IN MEMORY OF FATHER EMIL J. KAPAUN, WHO DIED IN A COMMUNIST PRISONER OF WAR CAMP, MAY 23, 1951.

To the right is this prayer, likewise in bronze:

LORD IT IS TRUE THY YOKE IS EASY, THY BURDEN LIGHT. I HAVE OFTEN EXPERIENCED THAT IT IS PLEASANT AND COMFORTING TO BEAR THE BURDEN OF DUTY. I WOULD RATHER DIE FOR THE TRUE VALUES OF LIFE THAN LIVE FOR THE FALSE.

The prayer is from the Fifth Station of the servicemen’s Way of the Cross, which the men in the camp continued to say regularly and devoutly after Father’s death. To his memory, they always dedicated this Fifth Station, which tells how Simon of Cyrene helped Christ to carry His cross.

At 4 p.m. a procession formed at the Pilsen rectory. The processional cross, flanked by the American flag and religious banners took the lead, followed by the servers, the four trustees of the parish, visiting clergy, the four Army officers, and Bishop Carroll, who had as chaplains Father Charles Smith and Father Edward Pfirman.

The men in uniform had served and suffered with Father Kapaun. They knew him well. They loved him deeply. They came from distant points to prove their affection. Col. Field, now stationed at Fort Leavenworth, Kan., was wounded before the attack that took most of his men. He commanded the regiment to which Chaplain Kapaun was attached in Japan and later in Korea.

Capt. William A. McClain, stationed at Youngstown, Ohio, had served with the padre through to the last stand deep in North Korea, had been trapped and captured with him, had slept beside him in the same filthy hut. McClain declared that Father could have escaped by leaving the wounded “but that was not his way.”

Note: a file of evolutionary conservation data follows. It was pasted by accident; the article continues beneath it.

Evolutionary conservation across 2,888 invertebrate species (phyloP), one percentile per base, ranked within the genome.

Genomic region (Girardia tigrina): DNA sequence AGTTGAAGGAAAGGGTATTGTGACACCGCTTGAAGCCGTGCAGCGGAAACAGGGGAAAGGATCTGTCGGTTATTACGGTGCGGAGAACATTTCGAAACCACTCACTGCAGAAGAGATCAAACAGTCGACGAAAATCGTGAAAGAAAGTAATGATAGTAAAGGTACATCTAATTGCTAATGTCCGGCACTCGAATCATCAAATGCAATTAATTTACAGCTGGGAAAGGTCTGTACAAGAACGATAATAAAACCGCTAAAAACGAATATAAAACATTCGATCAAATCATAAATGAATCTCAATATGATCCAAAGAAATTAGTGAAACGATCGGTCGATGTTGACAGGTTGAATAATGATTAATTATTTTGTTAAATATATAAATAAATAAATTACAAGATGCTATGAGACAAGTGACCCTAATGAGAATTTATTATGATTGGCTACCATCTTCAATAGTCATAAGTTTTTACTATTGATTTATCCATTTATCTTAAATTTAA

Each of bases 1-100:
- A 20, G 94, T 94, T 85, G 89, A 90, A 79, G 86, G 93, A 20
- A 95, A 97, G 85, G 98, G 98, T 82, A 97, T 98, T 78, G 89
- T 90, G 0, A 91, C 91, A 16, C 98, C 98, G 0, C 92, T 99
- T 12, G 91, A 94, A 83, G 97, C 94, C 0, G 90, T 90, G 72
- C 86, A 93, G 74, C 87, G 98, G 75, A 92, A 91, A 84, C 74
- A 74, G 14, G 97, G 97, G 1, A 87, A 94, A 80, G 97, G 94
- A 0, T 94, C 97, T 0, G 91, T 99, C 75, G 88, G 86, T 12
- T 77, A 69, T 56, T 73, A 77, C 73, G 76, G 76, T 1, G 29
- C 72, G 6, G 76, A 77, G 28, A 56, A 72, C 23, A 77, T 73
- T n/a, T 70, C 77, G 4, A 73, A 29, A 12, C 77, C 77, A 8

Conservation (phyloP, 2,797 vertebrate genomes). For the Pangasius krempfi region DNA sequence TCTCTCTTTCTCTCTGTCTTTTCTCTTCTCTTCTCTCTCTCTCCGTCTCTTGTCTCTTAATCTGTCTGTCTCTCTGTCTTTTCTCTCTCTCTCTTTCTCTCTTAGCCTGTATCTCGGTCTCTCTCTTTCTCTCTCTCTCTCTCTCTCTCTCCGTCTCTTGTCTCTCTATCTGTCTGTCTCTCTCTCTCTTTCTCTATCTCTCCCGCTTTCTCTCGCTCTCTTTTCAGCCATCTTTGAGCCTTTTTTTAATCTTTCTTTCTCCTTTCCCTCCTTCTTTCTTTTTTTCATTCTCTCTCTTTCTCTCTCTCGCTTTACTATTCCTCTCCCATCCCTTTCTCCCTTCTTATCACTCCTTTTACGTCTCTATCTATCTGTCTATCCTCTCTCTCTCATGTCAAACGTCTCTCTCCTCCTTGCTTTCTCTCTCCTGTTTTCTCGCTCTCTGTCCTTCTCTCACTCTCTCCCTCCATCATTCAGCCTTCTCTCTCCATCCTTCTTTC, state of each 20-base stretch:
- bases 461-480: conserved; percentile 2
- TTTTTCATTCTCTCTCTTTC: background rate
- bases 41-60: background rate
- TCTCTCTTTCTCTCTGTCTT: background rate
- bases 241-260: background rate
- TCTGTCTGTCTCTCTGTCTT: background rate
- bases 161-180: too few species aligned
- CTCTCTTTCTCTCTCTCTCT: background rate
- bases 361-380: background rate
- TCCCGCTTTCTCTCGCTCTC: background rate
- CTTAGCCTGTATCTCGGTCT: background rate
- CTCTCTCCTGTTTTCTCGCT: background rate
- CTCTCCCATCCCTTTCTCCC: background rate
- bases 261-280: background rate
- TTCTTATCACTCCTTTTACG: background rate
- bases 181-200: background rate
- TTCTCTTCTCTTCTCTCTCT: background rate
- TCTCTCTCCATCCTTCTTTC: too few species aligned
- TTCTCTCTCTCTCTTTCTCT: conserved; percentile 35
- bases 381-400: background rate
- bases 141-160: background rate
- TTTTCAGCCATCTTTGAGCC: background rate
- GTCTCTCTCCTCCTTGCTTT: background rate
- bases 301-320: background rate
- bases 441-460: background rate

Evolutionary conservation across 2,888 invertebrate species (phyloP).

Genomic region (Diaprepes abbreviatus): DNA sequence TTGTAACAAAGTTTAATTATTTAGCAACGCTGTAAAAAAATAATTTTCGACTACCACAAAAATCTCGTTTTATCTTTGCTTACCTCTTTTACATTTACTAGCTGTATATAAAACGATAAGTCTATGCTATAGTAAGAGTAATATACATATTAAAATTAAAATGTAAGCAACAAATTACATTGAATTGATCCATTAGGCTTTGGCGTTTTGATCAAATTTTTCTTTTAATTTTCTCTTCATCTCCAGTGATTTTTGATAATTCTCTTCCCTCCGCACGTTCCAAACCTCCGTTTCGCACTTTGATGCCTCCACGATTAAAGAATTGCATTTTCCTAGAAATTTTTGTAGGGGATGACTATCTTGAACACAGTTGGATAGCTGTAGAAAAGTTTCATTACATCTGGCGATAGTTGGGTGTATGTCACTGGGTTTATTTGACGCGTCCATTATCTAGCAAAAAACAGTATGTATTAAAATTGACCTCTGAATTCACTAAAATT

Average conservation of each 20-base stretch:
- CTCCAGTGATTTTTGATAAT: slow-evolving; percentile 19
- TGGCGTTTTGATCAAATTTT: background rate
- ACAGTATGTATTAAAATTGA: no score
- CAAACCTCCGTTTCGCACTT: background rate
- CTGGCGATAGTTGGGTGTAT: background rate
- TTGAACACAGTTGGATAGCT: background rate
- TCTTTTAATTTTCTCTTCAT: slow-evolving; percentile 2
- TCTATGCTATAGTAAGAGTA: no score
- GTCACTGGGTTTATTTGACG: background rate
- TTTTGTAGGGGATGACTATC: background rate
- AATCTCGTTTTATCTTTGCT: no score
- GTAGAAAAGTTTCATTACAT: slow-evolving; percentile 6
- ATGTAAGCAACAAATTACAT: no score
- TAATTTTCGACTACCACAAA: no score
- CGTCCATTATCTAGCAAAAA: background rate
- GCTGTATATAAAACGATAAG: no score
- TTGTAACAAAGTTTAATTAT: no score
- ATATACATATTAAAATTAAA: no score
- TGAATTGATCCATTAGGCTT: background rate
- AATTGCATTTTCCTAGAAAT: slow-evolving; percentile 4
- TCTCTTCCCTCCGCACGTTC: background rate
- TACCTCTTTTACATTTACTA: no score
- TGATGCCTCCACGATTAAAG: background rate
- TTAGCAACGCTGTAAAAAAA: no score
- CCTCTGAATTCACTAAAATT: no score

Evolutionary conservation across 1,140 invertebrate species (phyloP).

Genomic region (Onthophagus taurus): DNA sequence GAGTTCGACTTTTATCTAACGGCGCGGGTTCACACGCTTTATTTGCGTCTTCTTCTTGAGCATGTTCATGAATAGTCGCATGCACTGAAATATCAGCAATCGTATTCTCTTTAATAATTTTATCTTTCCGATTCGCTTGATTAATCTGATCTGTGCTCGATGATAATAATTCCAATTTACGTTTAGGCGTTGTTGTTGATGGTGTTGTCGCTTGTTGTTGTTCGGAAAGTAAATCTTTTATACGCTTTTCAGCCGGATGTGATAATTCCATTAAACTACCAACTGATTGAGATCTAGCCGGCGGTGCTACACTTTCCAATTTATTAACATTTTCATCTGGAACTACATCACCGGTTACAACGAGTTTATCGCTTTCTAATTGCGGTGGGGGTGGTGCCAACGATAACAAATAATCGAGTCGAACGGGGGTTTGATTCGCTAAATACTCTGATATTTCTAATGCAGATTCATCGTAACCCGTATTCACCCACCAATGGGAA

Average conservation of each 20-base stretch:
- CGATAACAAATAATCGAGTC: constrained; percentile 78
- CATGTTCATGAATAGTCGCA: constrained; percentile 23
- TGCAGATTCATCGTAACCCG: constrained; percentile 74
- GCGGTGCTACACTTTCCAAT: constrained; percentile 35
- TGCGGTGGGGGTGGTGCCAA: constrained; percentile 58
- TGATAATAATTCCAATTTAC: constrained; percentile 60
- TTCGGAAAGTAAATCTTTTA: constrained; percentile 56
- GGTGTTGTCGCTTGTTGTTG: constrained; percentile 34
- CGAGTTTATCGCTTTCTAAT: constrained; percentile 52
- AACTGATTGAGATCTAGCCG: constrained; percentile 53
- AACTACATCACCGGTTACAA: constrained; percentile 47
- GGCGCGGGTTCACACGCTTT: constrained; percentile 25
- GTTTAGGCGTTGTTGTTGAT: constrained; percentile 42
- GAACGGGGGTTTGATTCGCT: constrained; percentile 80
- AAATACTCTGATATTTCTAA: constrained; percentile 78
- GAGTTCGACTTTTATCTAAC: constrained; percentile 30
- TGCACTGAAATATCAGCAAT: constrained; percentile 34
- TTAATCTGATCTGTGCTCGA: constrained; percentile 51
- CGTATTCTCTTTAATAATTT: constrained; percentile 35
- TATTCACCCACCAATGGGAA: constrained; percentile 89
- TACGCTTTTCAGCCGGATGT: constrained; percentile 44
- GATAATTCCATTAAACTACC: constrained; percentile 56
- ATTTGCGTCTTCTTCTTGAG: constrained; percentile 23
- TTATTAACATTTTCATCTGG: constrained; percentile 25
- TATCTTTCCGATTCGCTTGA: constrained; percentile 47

Captain James Curry, who spent months in prison camp with Father, is now stationed at Fort Sam Houston, San Antonio, Texas. He is a medical officer who was nursed back to health by the devoted chaplain. McClain and Curry are non-Catholics, but nobody can outdo them in singing the praises of the heroic padre.

The fourth officer was Capt. Nardella. During the service all four of these splendid soldiers sat in the sanctuary, to the right of the plaque and crucifix which rested temporarily on a stout table to the Gospel side, near a large picture of Capt. Kapaun in uniform.

The majestic and spacious church of St. John Nepomucene was packed with 750 people from far and wide, long before the procession entered to the dignified strains of “Ecce Sacerdos Magnus” (Behold the Great Priest).

After the Litany of the Sacred Heart, led by Father Patrick Hughes of Florence, Kan., the pastor, Father Tonne, briefly welcomed all the guests and visitors, and then introduced what proved to be one of the most striking features of the day — the playing over a public address system of a recording of a sermon Father Kapaun made in Tokyo, Japan, April 22, 1950.

A trunk of the heroic chaplain’s effects, lost for over two years, arrived at the parental home on Good Friday, April 16, 1954. One of its most precious treasures was an 18-inch recording. It was the last of five radio talks on the Eight Beatitudes which Father gave over the Far East Army Network.

The talk was a simple and stirring homily on two of those Beatitudes: “Blessed are the peacemakers for they shall be called the children of God,” and “Blessed are they that suffer persecution for justice sake, for theirs is the kingdom of heaven.”

A hush of reverence and awe fell over the assemblage as the voice of their native son and former pastor came out of the loudspeaker, as if he were there in person talking to them. His concluding words were prophetic and came forth like a ringing challenge:

“In the early ages of the Church, the Christians were given their choice by the officials of the Roman Empire either of giving up their Christian faith, or of being put to death. The martyrs would not give up their faith. Consequently they suffered death, even though they were innocent of any crime.